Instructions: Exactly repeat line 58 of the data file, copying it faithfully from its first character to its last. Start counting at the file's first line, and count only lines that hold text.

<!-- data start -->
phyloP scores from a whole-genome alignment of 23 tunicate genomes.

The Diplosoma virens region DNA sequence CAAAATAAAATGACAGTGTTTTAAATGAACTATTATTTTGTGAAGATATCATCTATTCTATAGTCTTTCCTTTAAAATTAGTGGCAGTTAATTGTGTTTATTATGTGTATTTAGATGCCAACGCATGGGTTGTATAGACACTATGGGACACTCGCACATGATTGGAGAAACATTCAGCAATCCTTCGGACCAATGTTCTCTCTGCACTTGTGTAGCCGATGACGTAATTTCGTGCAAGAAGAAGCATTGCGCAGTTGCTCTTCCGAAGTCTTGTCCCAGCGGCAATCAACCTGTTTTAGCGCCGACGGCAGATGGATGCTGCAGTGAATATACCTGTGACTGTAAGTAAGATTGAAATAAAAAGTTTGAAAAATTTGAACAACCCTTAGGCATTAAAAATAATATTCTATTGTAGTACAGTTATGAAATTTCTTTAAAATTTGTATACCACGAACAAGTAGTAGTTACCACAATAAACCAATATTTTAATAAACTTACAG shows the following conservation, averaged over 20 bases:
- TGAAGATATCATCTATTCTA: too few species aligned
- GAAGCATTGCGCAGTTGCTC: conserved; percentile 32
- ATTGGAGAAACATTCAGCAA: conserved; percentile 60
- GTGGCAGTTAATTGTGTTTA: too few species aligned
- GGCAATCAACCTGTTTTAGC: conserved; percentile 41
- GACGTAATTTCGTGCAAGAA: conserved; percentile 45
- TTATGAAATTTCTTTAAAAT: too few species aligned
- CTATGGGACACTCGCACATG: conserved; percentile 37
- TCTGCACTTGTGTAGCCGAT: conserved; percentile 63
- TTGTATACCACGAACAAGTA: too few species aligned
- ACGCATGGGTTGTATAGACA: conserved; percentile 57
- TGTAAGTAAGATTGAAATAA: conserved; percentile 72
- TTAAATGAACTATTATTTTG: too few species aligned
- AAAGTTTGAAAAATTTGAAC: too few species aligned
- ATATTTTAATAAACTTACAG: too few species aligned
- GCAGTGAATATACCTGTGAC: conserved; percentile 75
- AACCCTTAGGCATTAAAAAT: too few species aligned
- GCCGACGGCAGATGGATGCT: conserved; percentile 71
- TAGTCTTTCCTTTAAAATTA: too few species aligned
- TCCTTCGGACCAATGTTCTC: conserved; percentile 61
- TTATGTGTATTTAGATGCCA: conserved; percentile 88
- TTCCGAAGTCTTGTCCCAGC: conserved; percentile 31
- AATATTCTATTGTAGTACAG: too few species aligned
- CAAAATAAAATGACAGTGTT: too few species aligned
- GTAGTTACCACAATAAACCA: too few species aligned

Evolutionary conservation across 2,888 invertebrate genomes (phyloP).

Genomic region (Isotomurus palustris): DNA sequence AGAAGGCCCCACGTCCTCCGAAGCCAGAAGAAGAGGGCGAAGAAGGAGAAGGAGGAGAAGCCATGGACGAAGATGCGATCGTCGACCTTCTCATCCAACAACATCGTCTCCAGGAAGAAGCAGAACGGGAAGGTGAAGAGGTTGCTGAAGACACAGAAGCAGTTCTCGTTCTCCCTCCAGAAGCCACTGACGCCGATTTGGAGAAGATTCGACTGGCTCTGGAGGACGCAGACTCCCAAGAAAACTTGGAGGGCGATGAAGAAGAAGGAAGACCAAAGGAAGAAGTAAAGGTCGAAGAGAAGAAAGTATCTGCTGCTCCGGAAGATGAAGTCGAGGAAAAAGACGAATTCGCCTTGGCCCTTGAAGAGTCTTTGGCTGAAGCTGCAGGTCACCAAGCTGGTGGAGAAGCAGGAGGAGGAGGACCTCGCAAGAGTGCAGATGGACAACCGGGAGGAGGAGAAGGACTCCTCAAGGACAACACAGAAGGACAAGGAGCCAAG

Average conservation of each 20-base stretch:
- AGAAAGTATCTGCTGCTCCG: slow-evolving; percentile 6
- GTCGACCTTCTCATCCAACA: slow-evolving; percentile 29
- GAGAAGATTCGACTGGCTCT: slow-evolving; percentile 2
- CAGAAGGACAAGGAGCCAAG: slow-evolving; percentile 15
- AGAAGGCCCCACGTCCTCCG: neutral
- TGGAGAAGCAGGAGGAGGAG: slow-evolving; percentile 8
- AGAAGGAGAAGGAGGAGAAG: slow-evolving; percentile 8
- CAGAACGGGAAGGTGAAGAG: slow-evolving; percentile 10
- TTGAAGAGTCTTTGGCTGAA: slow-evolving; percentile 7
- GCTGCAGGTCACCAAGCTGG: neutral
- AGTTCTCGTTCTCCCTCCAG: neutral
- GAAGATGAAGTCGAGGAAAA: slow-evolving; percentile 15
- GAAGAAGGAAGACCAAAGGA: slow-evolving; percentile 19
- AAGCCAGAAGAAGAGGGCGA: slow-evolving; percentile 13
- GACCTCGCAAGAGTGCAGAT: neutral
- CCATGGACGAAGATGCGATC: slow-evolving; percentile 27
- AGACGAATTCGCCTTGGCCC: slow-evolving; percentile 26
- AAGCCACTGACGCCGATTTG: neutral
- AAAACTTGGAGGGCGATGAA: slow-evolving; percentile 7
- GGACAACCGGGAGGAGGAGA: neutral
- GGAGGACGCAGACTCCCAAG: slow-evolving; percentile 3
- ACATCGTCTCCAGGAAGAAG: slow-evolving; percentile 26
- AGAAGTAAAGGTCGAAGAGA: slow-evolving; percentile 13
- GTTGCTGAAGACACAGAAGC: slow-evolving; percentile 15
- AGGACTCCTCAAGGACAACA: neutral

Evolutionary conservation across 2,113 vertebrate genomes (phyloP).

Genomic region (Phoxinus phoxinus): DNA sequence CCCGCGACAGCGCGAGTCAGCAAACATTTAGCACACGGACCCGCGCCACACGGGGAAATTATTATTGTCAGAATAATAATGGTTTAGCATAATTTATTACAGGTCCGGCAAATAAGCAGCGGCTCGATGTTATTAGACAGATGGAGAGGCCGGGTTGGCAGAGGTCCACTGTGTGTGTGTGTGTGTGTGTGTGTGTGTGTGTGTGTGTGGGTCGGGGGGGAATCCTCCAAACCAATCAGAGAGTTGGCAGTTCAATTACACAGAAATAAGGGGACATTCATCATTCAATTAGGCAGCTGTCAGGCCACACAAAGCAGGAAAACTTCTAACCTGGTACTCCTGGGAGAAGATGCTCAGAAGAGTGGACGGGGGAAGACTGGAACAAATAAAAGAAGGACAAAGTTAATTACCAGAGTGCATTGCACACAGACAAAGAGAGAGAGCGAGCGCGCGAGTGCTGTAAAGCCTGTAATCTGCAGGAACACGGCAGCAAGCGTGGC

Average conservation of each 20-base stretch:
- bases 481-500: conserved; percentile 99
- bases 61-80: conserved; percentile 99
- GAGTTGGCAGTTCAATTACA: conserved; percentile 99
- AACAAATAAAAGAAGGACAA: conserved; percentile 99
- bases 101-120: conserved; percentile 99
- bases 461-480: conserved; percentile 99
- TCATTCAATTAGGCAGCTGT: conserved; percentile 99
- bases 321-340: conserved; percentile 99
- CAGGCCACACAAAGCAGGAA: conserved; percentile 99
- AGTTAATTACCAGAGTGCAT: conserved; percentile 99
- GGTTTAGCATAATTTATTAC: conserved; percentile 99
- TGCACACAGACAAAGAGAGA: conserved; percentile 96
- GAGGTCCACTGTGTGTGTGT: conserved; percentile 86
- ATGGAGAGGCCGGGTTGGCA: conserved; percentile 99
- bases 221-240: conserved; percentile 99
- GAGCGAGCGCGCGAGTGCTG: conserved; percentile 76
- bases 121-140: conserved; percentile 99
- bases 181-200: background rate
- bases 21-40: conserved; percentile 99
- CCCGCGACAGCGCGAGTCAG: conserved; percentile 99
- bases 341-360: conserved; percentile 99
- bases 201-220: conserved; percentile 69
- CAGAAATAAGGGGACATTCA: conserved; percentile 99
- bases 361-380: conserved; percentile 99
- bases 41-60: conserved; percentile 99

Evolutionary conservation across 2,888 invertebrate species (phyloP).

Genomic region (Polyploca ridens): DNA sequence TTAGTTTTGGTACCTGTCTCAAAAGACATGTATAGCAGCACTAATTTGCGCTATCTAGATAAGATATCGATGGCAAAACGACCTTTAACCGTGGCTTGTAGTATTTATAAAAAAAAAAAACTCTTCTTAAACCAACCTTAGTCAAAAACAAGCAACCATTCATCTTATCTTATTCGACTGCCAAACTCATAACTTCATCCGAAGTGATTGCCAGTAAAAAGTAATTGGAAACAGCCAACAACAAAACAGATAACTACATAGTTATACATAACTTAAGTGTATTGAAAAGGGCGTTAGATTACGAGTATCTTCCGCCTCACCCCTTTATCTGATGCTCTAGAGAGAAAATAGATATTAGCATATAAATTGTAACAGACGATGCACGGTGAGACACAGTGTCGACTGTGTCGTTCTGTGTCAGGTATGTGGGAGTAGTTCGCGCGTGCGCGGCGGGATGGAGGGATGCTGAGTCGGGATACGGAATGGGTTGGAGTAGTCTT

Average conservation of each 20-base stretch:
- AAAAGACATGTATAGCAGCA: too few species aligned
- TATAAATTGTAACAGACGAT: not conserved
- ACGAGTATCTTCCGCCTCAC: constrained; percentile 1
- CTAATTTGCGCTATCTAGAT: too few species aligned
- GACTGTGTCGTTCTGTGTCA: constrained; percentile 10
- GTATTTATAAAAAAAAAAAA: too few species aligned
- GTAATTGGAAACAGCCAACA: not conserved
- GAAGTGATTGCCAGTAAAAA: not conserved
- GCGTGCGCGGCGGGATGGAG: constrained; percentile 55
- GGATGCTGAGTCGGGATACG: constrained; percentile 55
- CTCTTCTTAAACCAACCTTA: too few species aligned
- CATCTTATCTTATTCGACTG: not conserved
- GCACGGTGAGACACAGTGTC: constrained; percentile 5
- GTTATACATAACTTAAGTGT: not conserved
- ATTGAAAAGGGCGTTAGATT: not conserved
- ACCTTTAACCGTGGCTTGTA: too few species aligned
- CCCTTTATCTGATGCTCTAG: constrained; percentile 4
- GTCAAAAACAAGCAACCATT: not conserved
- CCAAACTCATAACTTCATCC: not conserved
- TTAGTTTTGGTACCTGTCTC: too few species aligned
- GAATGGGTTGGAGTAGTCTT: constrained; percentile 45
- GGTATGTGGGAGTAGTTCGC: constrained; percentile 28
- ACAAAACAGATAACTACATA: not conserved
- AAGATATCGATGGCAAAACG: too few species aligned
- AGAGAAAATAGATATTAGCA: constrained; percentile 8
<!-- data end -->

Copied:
Average conservation of each 20-base stretch: